> advantages over both learned approaches, and is most aligned with Lucie's
> work. The machine learned approaches always fall short on the dimension of
> editability, due to the black-boxness of their solutions.
>
> Also, furthermore, agree to Jeblad.
>
> Remains the question, why is there not more discussion? Maybe because
> there is nothing substantial to discuss yet :) The two white papers are
> rather high level and the idea is not concrete enough yet, so that I
> wouldn't expect too much discussion yet going on on-wiki. That was similar
> to Wikidata - the number who discussed Wikidata at this level of maturity
> was tiny, it increased considerably once an actual design plan was
> suggested, but still remained small - and then exploded once the system was
> deployed. I would be surprised and delighted if we managed to avoid this
> pattern this time, but I can't do more than publicly present the idea,
> announce plans once they are there, and hope for a timely discussion :)
>
> Cheers,
> Denny
>
>
> On Mon, Jan 14, 2019 at 2:54 AM John Erling Blad <[hidden email]> wrote:
>
>> An additional note; what Wikipedia urgently needs is a way to create
>> and reuse canned text (aka "templates"), and a way to adapt that text
>> to data from Wikidata. That is mostly just inflection rules, but in
>> some cases it involves grammar rules. To create larger pieces of text
>> is much harder, especially if the text is supposed to be readable.
>> Jumbling sentences together as is commonly done by various botscripts
>> does not work very well, or rather, it does not work at all.
>>
>> On Mon, Jan 14, 2019 at 11:44 AM John Erling Blad <[hidden email]>
>> wrote:
>> >
>> > Using an abstract language as an basis for translations have been
>> > tried before, and is almost as hard as translating between two common
>> > languages.
>> >
>> > There are two really hard problems, it is the implied references and
>> > the cultural context. An artificial language can get rid of the
>> > implied references, but it tend to create very weird and unnatural
>> > expressions. If the cultural context is removed, then it can be
>> > extremely hard to put it back in, and without any cultural context it
>> > can be hard to explain anything.
>> >
>> > But yes, you can make an abstract language, but it won't give you any
>> > high quality prose.
>> >
>> > On Mon, Jan 14, 2019 at 8:09 AM Felipe Schenone <[hidden email]>
>> wrote:
>> > >
>> > > This is quite an awesome idea. But thinking about it, wouldn't it be
>> possible to use structured data in wikidata to generate articles? Can't we
>> skip the need of learning an abstract language by using wikidata?
>> > >
>> > > Also, is there discussion about this idea anywhere in the Wikimedia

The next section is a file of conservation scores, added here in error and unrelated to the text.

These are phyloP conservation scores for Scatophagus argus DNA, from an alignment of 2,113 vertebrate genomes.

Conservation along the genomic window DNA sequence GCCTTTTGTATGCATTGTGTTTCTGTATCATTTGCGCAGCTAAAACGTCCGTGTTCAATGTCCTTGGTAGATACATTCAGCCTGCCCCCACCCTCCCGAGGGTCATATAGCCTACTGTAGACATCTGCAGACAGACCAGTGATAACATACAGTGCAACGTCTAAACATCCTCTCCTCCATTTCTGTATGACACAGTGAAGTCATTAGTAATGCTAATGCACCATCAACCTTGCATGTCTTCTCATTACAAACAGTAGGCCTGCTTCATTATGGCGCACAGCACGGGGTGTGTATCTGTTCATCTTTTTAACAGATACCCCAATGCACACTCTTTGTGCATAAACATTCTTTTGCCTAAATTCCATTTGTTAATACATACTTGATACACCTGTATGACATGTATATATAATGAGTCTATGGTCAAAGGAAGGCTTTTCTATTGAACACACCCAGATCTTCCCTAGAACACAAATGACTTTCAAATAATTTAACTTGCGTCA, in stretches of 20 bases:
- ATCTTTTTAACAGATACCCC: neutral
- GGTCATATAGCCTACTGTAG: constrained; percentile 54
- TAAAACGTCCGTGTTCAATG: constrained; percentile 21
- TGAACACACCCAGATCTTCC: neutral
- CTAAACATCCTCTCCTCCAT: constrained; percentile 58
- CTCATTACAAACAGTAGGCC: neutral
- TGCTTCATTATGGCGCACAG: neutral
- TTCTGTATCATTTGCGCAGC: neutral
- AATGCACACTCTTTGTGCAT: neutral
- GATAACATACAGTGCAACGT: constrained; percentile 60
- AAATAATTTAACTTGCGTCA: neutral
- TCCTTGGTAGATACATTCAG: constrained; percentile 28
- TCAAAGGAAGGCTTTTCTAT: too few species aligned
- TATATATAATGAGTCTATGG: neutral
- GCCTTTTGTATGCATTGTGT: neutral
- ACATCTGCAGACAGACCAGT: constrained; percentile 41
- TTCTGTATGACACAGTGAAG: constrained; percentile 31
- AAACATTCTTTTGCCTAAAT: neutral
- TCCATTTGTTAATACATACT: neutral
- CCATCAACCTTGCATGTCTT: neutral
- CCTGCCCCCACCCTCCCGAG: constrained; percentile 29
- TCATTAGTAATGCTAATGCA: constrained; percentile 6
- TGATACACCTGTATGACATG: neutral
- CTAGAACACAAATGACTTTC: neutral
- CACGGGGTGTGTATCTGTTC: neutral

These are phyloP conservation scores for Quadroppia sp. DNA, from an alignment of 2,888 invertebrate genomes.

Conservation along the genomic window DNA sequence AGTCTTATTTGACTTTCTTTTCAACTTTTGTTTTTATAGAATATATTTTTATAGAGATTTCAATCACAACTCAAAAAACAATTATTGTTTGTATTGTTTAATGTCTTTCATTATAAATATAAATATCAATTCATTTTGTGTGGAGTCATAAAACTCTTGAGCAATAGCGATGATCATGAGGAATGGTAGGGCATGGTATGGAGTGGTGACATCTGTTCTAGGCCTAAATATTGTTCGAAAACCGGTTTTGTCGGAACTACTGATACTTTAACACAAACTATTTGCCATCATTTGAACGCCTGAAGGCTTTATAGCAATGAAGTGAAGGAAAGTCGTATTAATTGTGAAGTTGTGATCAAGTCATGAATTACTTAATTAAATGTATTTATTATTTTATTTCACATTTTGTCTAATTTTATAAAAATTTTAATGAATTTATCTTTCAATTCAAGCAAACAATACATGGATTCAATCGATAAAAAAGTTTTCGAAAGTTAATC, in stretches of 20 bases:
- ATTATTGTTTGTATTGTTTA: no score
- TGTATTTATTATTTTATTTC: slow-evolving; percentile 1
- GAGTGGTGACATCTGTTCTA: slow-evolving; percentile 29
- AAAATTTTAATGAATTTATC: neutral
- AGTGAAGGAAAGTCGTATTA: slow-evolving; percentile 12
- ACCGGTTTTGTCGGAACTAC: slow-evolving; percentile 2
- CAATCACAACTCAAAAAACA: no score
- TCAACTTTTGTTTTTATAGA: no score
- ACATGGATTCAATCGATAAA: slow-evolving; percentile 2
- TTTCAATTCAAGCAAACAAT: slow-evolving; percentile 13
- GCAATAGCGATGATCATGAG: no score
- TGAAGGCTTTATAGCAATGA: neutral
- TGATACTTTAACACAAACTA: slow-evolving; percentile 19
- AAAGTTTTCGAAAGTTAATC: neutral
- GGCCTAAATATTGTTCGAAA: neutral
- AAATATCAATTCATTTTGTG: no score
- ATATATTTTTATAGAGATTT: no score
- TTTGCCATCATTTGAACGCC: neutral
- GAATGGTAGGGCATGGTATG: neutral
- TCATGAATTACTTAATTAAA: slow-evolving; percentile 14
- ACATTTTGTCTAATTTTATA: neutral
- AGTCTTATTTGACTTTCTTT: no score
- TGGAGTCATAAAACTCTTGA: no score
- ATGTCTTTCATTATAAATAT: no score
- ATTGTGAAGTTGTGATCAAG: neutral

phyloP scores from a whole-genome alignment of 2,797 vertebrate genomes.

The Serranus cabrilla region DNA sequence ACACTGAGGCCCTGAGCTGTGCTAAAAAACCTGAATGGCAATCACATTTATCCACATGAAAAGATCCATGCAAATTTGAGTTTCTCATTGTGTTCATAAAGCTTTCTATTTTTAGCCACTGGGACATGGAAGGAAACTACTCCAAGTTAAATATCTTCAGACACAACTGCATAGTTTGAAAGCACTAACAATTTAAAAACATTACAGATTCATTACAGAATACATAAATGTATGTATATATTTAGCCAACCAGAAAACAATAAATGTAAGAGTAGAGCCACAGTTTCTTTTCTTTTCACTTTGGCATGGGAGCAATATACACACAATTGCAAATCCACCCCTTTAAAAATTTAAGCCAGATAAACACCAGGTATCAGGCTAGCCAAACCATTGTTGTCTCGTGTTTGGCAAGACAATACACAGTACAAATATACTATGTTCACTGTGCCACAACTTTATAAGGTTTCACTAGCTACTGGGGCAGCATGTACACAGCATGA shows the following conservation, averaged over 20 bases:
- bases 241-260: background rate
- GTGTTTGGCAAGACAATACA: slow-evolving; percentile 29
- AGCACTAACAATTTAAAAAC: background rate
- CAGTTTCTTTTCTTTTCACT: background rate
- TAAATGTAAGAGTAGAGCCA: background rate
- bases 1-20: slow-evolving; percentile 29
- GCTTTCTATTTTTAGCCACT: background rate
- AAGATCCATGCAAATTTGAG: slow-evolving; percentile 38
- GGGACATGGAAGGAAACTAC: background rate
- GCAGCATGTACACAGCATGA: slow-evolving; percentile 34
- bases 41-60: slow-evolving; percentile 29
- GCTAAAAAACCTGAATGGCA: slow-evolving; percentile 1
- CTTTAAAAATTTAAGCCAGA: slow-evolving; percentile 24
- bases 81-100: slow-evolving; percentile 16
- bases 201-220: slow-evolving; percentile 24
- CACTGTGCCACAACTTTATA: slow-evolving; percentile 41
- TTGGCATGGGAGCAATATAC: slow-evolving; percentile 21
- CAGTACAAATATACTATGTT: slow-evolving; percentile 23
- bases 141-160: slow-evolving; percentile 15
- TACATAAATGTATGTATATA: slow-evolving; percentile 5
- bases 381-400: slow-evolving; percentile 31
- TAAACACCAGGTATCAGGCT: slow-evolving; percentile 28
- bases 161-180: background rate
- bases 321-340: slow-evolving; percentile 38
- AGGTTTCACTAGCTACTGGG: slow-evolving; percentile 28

>> wikis? I haven't found any...
>> > >
>> > > On Sat, Sep 29, 2018 at 3:44 PM Pine W <[hidden email]> wrote:
>> > >>
>> > >> Forwarding because this (ambitious!) proposal may be of interest to
>> people
>> > >> on other lists. I'm not endorsing the proposal at this time, but I'm
>> > >> curious about it.
>> > >>
>> > >> Pine
>> > >> ( https://meta.wikimedia.org/wiki/User:Pine )
>> > >>
>> > >>
>> > >> ---------- Forwarded message ---------
>> > >> From: Denny Vrandečić <[hidden email]>
>> > >> Date: Sat, Sep 29, 2018 at 6:32 PM
>> > >> Subject: [Wikimedia-l] Wikipedia in an abstract language
>> > >> To: Wikimedia Mailing List <[hidden email]>
>> > >>
>> > >>
>> > >> Semantic Web languages allow to express ontologies and knowledge
>> bases in a
>> > >> way meant to be particularly amenable to the Web. Ontologies
>> formalize the
>> > >> shared understanding of a domain. But the most expressive and
>> widespread
>> > >> languages that we know of are human natural languages, and the
>> largest
>> > >> knowledge base we have is the wealth of text written in human
>> languages.
>> > >>
>> > >> We looks for a path to bridge the gap between knowledge
>> representation
>> > >> languages such as OWL and human natural languages such as English. We
>> > >> propose a project to simultaneously expose that gap, allow to
>> collaborate
>> > >> on closing it, make progress widely visible, and is highly
>> attractive and
>> > >> valuable in its own right: a Wikipedia written in an abstract
>> language to
>> > >> be rendered into any natural language on request. This would make
>> current
>> > >> Wikipedia editors about 100x more productive, and increase the
>> content of
>> > >> Wikipedia by 10x. For billions of users this will unlock knowledge
>> they
>> > >> currently do not have access to.
>> > >>
>> > >> My first talk on this topic will be on October 10, 2018,
>> 16:45-17:00, at
>> > >> the Asilomar in Monterey, CA during the Blue Sky track of ISWC. My
>> second,
>> > >> longer talk on the topic will be at the DL workshop in Tempe, AZ,